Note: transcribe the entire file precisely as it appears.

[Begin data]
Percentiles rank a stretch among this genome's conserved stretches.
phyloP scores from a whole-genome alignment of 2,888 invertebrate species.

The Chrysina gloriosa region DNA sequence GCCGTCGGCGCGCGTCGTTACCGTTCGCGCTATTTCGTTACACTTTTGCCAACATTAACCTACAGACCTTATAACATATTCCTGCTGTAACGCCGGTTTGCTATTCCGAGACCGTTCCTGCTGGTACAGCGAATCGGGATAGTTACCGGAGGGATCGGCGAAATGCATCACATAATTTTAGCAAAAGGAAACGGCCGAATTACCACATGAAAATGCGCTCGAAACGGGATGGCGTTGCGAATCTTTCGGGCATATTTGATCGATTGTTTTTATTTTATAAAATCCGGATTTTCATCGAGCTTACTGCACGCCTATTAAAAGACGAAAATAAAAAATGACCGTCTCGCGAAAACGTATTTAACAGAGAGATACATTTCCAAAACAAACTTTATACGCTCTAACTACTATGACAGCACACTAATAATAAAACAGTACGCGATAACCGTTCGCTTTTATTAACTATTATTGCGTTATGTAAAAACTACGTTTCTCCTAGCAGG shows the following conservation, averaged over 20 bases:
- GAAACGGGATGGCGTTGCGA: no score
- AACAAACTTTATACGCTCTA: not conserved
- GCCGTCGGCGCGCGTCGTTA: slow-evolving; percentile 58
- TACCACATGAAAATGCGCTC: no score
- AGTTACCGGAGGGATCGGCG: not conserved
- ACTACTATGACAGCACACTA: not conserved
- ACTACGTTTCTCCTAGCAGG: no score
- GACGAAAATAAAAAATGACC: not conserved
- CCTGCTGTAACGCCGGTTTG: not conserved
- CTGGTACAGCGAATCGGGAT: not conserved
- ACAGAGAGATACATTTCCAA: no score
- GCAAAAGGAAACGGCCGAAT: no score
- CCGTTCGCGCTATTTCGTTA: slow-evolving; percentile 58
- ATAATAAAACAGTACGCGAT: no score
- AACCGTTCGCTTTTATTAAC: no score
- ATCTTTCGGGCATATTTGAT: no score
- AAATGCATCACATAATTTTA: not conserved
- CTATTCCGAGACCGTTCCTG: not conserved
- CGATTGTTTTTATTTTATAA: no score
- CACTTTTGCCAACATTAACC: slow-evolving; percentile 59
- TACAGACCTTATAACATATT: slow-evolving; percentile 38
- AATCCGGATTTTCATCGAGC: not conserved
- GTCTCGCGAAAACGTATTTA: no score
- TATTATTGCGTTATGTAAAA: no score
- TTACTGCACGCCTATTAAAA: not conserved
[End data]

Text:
Percentiles rank a stretch among this genome's conserved stretches.
phyloP scores from a whole-genome alignment of 2,888 invertebrate species.

The Chrysina gloriosa region DNA sequence GCCGTCGGCGCGCGTCGTTACCGTTCGCGCTATTTCGTTACACTTTTGCCAACATTAACCTACAGACCTTATAACATATTCCTGCTGTAACGCCGGTTTGCTATTCCGAGACCGTTCCTGCTGGTACAGCGAATCGGGATAGTTACCGGAGGGATCGGCGAAATGCATCACATAATTTTAGCAAAAGGAAACGGCCGAATTACCACATGAAAATGCGCTCGAAACGGGATGGCGTTGCGAATCTTTCGGGCATATTTGATCGATTGTTTTTATTTTATAAAATCCGGATTTTCATCGAGCTTACTGCACGCCTATTAAAAGACGAAAATAAAAAATGACCGTCTCGCGAAAACGTATTTAACAGAGAGATACATTTCCAAAACAAACTTTATACGCTCTAACTACTATGACAGCACACTAATAATAAAACAGTACGCGATAACCGTTCGCTTTTATTAACTATTATTGCGTTATGTAAAAACTACGTTTCTCCTAGCAGG shows the following conservation, averaged over 20 bases:
- GAAACGGGATGGCGTTGCGA: no score
- AACAAACTTTATACGCTCTA: not conserved
- GCCGTCGGCGCGCGTCGTTA: slow-evolving; percentile 58
- TACCACATGAAAATGCGCTC: no score
- AGTTACCGGAGGGATCGGCG: not conserved
- ACTACTATGACAGCACACTA: not conserved
- ACTACGTTTCTCCTAGCAGG: no score
- GACGAAAATAAAAAATGACC: not conserved
- CCTGCTGTAACGCCGGTTTG: not conserved
- CTGGTACAGCGAATCGGGAT: not conserved
- ACAGAGAGATACATTTCCAA: no score
- GCAAAAGGAAACGGCCGAAT: no score
- CCGTTCGCGCTATTTCGTTA: slow-evolving; percentile 58
- ATAATAAAACAGTACGCGAT: no score
- AACCGTTCGCTTTTATTAAC: no score
- ATCTTTCGGGCATATTTGAT: no score
- AAATGCATCACATAATTTTA: not conserved
- CTATTCCGAGACCGTTCCTG: not conserved
- CGATTGTTTTTATTTTATAA: no score
- CACTTTTGCCAACATTAACC: slow-evolving; percentile 59
- TACAGACCTTATAACATATT: slow-evolving; percentile 38
- AATCCGGATTTTCATCGAGC: not conserved
- GTCTCGCGAAAACGTATTTA: no score
- TATTATTGCGTTATGTAAAA: no score
- TTACTGCACGCCTATTAAAA: not conserved